Even though Ironman is officially off the calendar for this year, I’m still trying to stick with some elements of the training plan, namely my focus on developing good cycle-specific muscles in my quads, glutes, etc. This, hopefully, is going to come as a result of these weekly plyometric and weight routines targeting these specific muscle groups and while HRH is at her “Leader’s Corp” thingamabobber this evening, I’m using this time to do just that. My soundtrack to push through a series of hops, leaps and jumps is another album by The White Stripes, ‘White Blood Cells‘.
‘White Blood Cells’ is the 3rd studio album by the anemic brother and sister duo , released on July 3rd, 2001. Rumor has it that it was recorded in less than one week at Easley-McCain Recording in Memphis, Tennessee, and produced by Jackie himself. It was also the band’s last record released independently on the Sympathy for the Record Industry label. In 2012, Rolling Stone ranked the album at #497 on its list of The 500 Greatest Albums of All Time.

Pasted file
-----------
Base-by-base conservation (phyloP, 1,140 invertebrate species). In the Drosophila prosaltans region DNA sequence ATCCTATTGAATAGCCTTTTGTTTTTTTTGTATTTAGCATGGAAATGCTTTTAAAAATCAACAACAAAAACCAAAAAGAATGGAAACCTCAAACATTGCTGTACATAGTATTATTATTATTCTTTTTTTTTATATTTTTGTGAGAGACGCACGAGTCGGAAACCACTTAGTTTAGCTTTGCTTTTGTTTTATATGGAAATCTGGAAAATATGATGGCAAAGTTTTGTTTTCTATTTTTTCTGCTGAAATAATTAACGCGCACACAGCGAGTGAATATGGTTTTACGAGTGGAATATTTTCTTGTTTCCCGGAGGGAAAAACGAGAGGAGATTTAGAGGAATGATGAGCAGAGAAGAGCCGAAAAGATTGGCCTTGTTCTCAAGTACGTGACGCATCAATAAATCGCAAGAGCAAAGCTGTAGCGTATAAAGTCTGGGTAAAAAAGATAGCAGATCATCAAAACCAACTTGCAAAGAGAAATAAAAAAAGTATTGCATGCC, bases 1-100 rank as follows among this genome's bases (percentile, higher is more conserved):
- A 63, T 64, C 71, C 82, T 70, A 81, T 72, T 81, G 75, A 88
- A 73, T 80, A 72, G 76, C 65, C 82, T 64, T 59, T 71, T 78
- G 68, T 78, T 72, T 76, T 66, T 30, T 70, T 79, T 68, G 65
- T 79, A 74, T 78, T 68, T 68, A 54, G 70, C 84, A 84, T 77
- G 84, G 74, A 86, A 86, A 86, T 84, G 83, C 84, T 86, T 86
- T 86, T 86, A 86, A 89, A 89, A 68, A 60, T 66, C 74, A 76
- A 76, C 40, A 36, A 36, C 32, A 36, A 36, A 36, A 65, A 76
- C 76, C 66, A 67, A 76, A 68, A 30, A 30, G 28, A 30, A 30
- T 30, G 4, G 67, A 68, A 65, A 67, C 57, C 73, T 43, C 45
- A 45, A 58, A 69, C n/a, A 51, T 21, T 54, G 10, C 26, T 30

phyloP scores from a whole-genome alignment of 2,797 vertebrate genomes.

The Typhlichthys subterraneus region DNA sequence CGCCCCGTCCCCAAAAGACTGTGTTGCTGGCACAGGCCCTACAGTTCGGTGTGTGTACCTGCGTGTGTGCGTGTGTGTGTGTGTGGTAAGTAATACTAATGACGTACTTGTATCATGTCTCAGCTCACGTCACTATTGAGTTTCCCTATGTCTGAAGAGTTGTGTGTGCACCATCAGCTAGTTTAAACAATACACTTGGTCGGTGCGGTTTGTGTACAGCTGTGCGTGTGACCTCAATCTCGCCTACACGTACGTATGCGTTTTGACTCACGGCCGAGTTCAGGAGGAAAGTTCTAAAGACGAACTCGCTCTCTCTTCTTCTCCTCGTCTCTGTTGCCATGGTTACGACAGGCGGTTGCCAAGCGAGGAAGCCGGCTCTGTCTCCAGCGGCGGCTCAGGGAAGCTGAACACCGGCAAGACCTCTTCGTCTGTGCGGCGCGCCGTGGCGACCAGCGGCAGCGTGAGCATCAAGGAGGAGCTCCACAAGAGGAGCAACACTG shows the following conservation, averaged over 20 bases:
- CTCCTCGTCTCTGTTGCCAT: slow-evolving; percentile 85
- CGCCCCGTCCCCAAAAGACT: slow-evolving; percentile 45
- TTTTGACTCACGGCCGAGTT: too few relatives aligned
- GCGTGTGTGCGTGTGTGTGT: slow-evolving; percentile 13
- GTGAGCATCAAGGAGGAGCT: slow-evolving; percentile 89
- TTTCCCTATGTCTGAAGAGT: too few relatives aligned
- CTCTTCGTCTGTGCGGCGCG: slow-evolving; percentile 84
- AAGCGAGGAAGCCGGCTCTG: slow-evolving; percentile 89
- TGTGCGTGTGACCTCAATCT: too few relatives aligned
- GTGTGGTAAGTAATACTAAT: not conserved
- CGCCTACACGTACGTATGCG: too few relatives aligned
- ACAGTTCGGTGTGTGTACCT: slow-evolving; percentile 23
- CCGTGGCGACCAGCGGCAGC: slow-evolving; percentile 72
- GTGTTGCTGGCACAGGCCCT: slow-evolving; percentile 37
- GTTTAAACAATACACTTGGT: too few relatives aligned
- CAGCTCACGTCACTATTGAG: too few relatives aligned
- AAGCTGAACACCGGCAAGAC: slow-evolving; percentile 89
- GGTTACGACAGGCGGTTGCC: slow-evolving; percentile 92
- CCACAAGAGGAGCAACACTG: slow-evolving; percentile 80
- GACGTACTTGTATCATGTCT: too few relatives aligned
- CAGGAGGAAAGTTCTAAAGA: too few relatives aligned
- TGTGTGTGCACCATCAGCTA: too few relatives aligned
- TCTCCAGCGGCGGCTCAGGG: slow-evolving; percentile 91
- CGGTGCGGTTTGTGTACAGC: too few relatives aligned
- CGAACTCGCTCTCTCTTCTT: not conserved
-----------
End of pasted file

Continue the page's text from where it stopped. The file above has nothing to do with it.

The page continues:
This album comes at a time when the band seem to be hitting their popular stride – glowing write-ups in glossy magazines like Rolling Stone and Mojo, guest lists boasting names like Kate Hudson and Chris Robinson, and appearances on national TV – however,they managed to stay true to the approach that brought them all this success in the first place. Produced by Doug Easley, the album sounds exactly how an underground sensation’s breakthrough album should: bigger and tighter than their earlier material, but not so polished that it will scare away longtime fans; albeit, it lacks a little some of the Stripes’ blues influence that I’ve come to admire.
For example, there’s the country-tinged ‘Hotel Yorba‘ and the crazed garage pop of ‘Fell in Love With a Girl‘, along with the folky, McCartney-esque ‘We’re Going to Be Friends‘, a charming, innocent school-days love song that’s absolutely reeks of cuteneess. However, there are some other key White Stripes-esque moments in tracks like the cocky opener ‘Dead Leaves and the Dirty Ground‘, and the vicious indictments around both ‘The Union Forever‘ and ‘I Think I Smell a Rat‘. ‘Same Boy You’ve Always Known‘ and ‘Offend in Every Way‘ are two more quintessential tracks, offering up more of the group’s stomping riffs and rhythms and us-against-the-world attitude.
I’m really digging these Stripes now, I admit; the hopping, leaping and jumping around like a kangaroo on crack…not so much.